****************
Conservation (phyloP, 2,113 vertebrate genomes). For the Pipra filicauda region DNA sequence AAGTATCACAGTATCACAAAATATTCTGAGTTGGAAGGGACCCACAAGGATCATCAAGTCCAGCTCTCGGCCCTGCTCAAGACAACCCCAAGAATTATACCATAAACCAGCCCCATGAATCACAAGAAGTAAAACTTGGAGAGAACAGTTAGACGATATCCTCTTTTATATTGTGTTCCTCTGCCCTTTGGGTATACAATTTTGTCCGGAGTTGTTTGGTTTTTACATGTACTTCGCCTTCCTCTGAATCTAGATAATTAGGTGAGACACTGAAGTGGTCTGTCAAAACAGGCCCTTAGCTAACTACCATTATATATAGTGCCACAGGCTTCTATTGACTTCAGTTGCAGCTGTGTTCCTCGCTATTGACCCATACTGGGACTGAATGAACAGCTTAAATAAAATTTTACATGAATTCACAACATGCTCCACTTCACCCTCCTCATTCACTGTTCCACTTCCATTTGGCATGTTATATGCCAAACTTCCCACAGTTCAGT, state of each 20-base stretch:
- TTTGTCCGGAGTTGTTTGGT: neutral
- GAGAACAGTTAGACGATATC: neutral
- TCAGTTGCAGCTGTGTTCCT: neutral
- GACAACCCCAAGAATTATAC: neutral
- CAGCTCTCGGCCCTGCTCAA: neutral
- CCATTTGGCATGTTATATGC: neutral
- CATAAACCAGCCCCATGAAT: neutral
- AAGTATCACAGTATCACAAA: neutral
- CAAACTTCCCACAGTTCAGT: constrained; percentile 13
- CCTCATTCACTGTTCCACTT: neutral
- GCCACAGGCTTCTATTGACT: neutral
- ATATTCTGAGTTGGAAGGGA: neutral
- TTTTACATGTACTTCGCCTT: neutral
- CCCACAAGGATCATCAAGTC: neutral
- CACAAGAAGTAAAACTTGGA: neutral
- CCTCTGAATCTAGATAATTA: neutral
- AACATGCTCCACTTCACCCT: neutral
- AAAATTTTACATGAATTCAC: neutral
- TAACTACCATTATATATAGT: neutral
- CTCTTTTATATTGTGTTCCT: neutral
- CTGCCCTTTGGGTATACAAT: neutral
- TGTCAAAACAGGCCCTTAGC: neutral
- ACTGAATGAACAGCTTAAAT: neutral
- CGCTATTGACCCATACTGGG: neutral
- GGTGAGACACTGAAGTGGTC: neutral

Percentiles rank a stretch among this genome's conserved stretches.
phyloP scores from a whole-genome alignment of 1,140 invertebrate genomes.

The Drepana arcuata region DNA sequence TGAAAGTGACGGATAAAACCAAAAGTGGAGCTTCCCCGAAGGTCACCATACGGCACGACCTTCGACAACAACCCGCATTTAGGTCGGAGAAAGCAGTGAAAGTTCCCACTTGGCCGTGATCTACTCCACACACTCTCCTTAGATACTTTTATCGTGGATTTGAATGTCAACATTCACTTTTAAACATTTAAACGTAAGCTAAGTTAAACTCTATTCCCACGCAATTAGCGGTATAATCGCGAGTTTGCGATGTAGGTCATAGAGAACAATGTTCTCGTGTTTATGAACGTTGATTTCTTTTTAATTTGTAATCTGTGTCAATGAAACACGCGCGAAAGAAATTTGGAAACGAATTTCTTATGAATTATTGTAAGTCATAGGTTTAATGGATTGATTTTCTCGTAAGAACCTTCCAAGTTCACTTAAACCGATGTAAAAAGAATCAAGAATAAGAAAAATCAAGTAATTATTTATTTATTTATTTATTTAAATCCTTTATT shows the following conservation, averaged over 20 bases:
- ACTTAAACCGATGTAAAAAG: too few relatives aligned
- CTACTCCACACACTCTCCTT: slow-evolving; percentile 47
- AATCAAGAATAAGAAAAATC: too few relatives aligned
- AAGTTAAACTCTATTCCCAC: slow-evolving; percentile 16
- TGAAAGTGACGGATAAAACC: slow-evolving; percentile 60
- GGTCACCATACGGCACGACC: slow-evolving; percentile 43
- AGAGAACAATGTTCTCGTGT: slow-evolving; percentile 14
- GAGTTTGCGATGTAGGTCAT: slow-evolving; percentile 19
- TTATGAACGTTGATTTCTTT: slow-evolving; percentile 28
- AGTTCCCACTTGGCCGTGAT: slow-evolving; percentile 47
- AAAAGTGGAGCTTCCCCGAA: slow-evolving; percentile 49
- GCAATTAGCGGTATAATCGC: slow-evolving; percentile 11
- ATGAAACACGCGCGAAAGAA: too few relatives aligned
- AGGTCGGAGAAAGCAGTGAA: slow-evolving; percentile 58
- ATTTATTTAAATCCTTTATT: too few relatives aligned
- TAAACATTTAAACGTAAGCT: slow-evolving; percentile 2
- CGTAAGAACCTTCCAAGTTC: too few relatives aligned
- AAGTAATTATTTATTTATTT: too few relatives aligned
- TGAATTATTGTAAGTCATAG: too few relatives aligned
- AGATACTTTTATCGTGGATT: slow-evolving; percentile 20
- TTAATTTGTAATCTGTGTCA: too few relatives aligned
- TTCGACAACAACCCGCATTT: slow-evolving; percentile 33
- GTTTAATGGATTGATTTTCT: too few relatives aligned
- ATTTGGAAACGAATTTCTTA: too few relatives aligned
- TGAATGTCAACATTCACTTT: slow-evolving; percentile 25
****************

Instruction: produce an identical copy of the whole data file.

Conservation (phyloP, 2,113 vertebrate genomes). For the Pipra filicauda region DNA sequence AAGTATCACAGTATCACAAAATATTCTGAGTTGGAAGGGACCCACAAGGATCATCAAGTCCAGCTCTCGGCCCTGCTCAAGACAACCCCAAGAATTATACCATAAACCAGCCCCATGAATCACAAGAAGTAAAACTTGGAGAGAACAGTTAGACGATATCCTCTTTTATATTGTGTTCCTCTGCCCTTTGGGTATACAATTTTGTCCGGAGTTGTTTGGTTTTTACATGTACTTCGCCTTCCTCTGAATCTAGATAATTAGGTGAGACACTGAAGTGGTCTGTCAAAACAGGCCCTTAGCTAACTACCATTATATATAGTGCCACAGGCTTCTATTGACTTCAGTTGCAGCTGTGTTCCTCGCTATTGACCCATACTGGGACTGAATGAACAGCTTAAATAAAATTTTACATGAATTCACAACATGCTCCACTTCACCCTCCTCATTCACTGTTCCACTTCCATTTGGCATGTTATATGCCAAACTTCCCACAGTTCAGT, state of each 20-base stretch:
- TTTGTCCGGAGTTGTTTGGT: neutral
- GAGAACAGTTAGACGATATC: neutral
- TCAGTTGCAGCTGTGTTCCT: neutral
- GACAACCCCAAGAATTATAC: neutral
- CAGCTCTCGGCCCTGCTCAA: neutral
- CCATTTGGCATGTTATATGC: neutral
- CATAAACCAGCCCCATGAAT: neutral
- AAGTATCACAGTATCACAAA: neutral
- CAAACTTCCCACAGTTCAGT: constrained; percentile 13
- CCTCATTCACTGTTCCACTT: neutral
- GCCACAGGCTTCTATTGACT: neutral
- ATATTCTGAGTTGGAAGGGA: neutral
- TTTTACATGTACTTCGCCTT: neutral
- CCCACAAGGATCATCAAGTC: neutral
- CACAAGAAGTAAAACTTGGA: neutral
- CCTCTGAATCTAGATAATTA: neutral
- AACATGCTCCACTTCACCCT: neutral
- AAAATTTTACATGAATTCAC: neutral
- TAACTACCATTATATATAGT: neutral
- CTCTTTTATATTGTGTTCCT: neutral
- CTGCCCTTTGGGTATACAAT: neutral
- TGTCAAAACAGGCCCTTAGC: neutral
- ACTGAATGAACAGCTTAAAT: neutral
- CGCTATTGACCCATACTGGG: neutral
- GGTGAGACACTGAAGTGGTC: neutral

Percentiles rank a stretch among this genome's conserved stretches.
phyloP scores from a whole-genome alignment of 1,140 invertebrate genomes.

The Drepana arcuata region DNA sequence TGAAAGTGACGGATAAAACCAAAAGTGGAGCTTCCCCGAAGGTCACCATACGGCACGACCTTCGACAACAACCCGCATTTAGGTCGGAGAAAGCAGTGAAAGTTCCCACTTGGCCGTGATCTACTCCACACACTCTCCTTAGATACTTTTATCGTGGATTTGAATGTCAACATTCACTTTTAAACATTTAAACGTAAGCTAAGTTAAACTCTATTCCCACGCAATTAGCGGTATAATCGCGAGTTTGCGATGTAGGTCATAGAGAACAATGTTCTCGTGTTTATGAACGTTGATTTCTTTTTAATTTGTAATCTGTGTCAATGAAACACGCGCGAAAGAAATTTGGAAACGAATTTCTTATGAATTATTGTAAGTCATAGGTTTAATGGATTGATTTTCTCGTAAGAACCTTCCAAGTTCACTTAAACCGATGTAAAAAGAATCAAGAATAAGAAAAATCAAGTAATTATTTATTTATTTATTTATTTAAATCCTTTATT shows the following conservation, averaged over 20 bases:
- ACTTAAACCGATGTAAAAAG: too few relatives aligned
- CTACTCCACACACTCTCCTT: slow-evolving; percentile 47
- AATCAAGAATAAGAAAAATC: too few relatives aligned
- AAGTTAAACTCTATTCCCAC: slow-evolving; percentile 16
- TGAAAGTGACGGATAAAACC: slow-evolving; percentile 60
- GGTCACCATACGGCACGACC: slow-evolving; percentile 43
- AGAGAACAATGTTCTCGTGT: slow-evolving; percentile 14
- GAGTTTGCGATGTAGGTCAT: slow-evolving; percentile 19
- TTATGAACGTTGATTTCTTT: slow-evolving; percentile 28
- AGTTCCCACTTGGCCGTGAT: slow-evolving; percentile 47
- AAAAGTGGAGCTTCCCCGAA: slow-evolving; percentile 49
- GCAATTAGCGGTATAATCGC: slow-evolving; percentile 11
- ATGAAACACGCGCGAAAGAA: too few relatives aligned
- AGGTCGGAGAAAGCAGTGAA: slow-evolving; percentile 58
- ATTTATTTAAATCCTTTATT: too few relatives aligned
- TAAACATTTAAACGTAAGCT: slow-evolving; percentile 2
- CGTAAGAACCTTCCAAGTTC: too few relatives aligned
- AAGTAATTATTTATTTATTT: too few relatives aligned
- TGAATTATTGTAAGTCATAG: too few relatives aligned
- AGATACTTTTATCGTGGATT: slow-evolving; percentile 20
- TTAATTTGTAATCTGTGTCA: too few relatives aligned
- TTCGACAACAACCCGCATTT: slow-evolving; percentile 33
- GTTTAATGGATTGATTTTCT: too few relatives aligned
- ATTTGGAAACGAATTTCTTA: too few relatives aligned
- TGAATGTCAACATTCACTTT: slow-evolving; percentile 25